Roads blocked for justice!
Excellent work from UK Uncut, Disabled People Against the Cuts, Plane Stupid and Fuel Poverty Action yesterday, who blocked roads in a mass protest at cuts to legal aid.
Said UK Uncut:
"The central London action outside the Royal Courts of Justice brought Fleet Street and the surrounding areas to a stand still. The actions were a necessary and proportional response to the government's plans to block access to the courts for millions of ordinary people by making justice unaffordable.
The government’s reforms have come under increasing criticism, with England’s most senior family judge recently describing them as ‘disconcerting’ and suggesting that ‘something needs to be done’. In July, the government was forced to backtrack on a key part of the reforms, that of removing the right of legal aid defendants to choose their solicitor, following protests.
Protestors blocked roads in seven towns and cities across the UK: London, Manchester, Liverpool, Cambridge, Hull, Northampton and Norwich. In London, protesters met at the Old Bailey and put the Justice Secretary, Chris Grayling, on trial for ‘perverting the course of justice’. The protesters organised bands, poetry and know your rights workshops.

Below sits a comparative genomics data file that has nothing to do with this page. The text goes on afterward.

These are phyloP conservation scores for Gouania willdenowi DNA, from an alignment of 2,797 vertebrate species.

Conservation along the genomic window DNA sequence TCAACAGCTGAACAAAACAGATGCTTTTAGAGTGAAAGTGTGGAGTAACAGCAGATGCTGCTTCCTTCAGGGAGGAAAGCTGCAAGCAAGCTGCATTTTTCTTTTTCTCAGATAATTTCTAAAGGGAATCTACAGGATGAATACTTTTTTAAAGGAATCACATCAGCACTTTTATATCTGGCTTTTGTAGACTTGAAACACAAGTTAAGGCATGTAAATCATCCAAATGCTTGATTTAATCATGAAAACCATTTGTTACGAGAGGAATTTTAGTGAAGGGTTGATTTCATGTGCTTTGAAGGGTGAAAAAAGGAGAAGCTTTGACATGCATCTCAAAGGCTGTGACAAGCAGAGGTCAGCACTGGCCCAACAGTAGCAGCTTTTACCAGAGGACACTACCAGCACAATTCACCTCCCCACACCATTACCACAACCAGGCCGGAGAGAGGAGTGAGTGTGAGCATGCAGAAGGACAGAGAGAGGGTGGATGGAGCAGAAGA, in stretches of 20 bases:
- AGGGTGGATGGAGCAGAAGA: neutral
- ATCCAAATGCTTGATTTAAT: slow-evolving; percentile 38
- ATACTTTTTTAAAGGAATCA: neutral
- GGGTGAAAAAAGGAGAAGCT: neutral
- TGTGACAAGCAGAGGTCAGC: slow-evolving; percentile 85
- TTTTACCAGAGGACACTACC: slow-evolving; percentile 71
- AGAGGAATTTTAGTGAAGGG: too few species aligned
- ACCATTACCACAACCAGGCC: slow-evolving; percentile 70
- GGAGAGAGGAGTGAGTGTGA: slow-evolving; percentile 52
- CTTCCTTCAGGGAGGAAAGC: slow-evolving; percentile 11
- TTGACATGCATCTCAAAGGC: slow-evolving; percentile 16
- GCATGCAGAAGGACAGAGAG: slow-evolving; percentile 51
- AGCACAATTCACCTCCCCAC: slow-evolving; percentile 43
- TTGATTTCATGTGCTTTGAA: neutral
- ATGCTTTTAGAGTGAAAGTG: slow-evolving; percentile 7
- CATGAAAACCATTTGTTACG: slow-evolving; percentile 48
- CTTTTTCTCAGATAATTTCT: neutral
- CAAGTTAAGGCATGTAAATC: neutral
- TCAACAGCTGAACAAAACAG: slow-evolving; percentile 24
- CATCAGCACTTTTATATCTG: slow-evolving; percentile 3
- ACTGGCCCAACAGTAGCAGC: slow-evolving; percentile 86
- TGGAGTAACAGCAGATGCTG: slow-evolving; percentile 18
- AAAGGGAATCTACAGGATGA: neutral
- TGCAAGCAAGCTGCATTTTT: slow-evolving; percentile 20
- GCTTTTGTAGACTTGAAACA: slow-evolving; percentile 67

The government claims that changes will improve efficiency in the legal system and that the UK has one of the most expensive legal aid systems in the world, but this claim has been challenged by research showing that the estimated £6m savings will be dwarfed by £30m in knock-on costs.
Anna Davidson, UK Uncut spokesperson said: “The government is making a political choice to cut legal aid to stop charities and individuals challenging their austerity agenda and its impacts in the courts. The government is lying when it says the legal aid changes are about saving money because their plans will cost more than they save.
“The government is making ordinary people pay the price of the economic crisis by stopping ordinary people accessing free legal advice and representation. Legal aid helps people keep their homes when social services is trying to evict them because of the bedroom tax, or sue the government over wrongful arrest or kettling, or disabled people access the services they need.”
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